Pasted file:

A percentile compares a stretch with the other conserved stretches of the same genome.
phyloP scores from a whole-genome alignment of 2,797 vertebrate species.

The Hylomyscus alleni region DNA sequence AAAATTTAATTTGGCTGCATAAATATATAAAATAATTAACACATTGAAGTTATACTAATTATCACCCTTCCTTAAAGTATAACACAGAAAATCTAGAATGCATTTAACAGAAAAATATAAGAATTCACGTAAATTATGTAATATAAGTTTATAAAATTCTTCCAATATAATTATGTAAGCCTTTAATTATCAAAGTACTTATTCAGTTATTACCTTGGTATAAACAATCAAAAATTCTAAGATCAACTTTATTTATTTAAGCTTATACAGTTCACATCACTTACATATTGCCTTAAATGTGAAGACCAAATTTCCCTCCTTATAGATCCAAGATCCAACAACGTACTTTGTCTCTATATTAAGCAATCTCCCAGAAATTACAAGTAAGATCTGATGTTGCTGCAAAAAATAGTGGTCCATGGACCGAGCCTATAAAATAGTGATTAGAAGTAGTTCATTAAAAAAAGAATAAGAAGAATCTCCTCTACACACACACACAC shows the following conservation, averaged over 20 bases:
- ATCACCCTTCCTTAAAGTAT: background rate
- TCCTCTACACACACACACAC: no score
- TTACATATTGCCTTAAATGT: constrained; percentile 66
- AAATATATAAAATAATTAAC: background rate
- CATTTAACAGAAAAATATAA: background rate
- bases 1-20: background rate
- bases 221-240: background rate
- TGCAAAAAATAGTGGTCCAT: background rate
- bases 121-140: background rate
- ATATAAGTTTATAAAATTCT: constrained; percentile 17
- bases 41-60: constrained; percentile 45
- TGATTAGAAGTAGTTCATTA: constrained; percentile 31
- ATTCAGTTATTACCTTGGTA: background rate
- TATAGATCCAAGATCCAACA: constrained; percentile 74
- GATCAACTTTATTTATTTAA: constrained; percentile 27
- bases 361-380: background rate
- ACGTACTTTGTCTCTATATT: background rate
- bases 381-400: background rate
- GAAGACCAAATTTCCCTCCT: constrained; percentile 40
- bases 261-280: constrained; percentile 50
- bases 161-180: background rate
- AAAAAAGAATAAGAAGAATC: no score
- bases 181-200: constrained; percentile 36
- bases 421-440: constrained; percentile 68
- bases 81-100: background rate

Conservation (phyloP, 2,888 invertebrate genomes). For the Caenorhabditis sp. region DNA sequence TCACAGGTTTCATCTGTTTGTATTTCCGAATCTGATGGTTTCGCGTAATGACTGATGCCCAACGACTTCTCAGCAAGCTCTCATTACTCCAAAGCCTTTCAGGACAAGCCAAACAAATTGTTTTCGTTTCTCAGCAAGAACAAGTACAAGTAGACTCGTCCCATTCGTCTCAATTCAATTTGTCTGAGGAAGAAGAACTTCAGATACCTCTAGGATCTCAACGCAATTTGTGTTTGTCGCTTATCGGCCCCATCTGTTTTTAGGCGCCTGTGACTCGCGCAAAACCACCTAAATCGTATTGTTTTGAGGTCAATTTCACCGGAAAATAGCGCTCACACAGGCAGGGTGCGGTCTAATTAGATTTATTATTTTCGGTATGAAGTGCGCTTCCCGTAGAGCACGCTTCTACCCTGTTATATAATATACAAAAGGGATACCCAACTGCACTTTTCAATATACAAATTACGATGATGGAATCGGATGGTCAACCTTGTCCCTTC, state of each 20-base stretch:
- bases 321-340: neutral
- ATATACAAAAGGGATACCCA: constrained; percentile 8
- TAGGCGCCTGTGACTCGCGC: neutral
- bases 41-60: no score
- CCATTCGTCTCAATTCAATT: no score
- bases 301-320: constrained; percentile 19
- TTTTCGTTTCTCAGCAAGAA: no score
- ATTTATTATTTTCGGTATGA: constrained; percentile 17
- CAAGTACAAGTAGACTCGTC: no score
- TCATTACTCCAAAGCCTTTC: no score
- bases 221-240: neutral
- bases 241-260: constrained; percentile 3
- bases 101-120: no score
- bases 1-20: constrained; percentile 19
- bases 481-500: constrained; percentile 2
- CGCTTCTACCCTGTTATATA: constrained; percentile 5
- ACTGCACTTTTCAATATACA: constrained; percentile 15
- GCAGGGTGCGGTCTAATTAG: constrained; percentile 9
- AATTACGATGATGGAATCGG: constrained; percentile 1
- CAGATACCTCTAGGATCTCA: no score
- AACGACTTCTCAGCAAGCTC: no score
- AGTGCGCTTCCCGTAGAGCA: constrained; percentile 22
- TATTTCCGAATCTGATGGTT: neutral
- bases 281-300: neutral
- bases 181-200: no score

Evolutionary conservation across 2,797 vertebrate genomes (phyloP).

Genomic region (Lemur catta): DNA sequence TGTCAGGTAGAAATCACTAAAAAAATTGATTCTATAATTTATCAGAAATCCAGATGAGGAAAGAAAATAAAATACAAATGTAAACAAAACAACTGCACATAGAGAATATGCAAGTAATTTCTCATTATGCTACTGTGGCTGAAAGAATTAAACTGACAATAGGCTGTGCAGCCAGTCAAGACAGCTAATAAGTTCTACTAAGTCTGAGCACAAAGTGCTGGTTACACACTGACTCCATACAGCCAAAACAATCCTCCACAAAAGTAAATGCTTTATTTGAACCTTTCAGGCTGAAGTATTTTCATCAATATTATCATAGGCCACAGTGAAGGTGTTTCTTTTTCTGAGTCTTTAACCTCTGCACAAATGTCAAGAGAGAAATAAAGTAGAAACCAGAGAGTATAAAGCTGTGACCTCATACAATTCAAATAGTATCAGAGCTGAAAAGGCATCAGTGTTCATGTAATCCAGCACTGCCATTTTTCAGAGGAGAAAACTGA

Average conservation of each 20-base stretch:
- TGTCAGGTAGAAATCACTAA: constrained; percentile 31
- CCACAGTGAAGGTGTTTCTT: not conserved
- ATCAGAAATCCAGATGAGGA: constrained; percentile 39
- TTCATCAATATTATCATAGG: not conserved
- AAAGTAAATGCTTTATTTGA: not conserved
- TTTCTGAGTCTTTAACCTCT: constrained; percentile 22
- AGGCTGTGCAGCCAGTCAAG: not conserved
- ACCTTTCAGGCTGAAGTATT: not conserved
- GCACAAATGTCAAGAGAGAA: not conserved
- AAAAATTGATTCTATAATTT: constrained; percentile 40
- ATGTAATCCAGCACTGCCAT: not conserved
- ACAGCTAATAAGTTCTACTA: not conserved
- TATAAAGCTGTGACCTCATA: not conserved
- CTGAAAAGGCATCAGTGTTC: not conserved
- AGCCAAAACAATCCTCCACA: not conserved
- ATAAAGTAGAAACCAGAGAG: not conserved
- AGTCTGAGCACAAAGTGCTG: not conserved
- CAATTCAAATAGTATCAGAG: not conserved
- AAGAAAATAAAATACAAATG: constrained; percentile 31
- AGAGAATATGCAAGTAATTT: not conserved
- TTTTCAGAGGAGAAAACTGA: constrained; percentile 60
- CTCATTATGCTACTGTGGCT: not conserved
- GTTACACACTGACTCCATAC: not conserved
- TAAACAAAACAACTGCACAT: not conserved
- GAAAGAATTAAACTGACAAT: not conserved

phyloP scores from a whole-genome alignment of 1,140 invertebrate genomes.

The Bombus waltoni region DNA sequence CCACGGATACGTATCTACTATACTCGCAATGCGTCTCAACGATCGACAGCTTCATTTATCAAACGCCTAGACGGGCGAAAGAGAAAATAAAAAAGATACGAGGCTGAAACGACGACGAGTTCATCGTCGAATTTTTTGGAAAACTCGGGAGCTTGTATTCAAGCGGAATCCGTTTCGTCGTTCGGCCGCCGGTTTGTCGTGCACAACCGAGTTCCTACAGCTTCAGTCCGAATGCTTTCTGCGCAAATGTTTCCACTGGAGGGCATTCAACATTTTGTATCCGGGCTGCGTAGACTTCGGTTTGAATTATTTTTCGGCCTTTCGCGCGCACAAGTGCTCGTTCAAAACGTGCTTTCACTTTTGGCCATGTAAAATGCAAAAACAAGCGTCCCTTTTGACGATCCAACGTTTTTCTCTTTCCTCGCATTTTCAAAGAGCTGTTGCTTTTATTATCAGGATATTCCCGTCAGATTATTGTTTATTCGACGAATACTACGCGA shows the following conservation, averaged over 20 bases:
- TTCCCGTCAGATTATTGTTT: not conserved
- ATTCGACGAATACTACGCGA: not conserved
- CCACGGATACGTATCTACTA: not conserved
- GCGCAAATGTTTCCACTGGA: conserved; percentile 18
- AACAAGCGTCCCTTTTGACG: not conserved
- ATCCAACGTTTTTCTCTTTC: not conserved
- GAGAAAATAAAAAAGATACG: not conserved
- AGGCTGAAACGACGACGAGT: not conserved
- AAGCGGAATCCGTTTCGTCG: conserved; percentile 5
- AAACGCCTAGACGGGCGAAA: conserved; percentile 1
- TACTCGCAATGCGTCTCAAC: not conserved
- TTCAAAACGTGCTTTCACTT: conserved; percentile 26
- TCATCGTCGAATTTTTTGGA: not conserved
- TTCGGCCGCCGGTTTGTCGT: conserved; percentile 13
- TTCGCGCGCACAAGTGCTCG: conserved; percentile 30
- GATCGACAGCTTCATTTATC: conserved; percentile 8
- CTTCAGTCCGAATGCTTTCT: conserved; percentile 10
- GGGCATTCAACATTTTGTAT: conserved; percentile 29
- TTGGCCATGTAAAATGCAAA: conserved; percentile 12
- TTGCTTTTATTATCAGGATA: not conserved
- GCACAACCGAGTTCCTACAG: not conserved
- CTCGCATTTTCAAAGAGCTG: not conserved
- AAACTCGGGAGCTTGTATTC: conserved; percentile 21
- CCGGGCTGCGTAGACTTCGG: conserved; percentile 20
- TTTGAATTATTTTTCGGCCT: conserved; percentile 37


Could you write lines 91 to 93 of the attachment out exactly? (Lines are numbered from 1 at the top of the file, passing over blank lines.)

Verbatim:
- GAGAAAATAAAAAAGATACG: not conserved
- AGGCTGAAACGACGACGAGT: not conserved
- AAGCGGAATCCGTTTCGTCG: conserved; percentile 5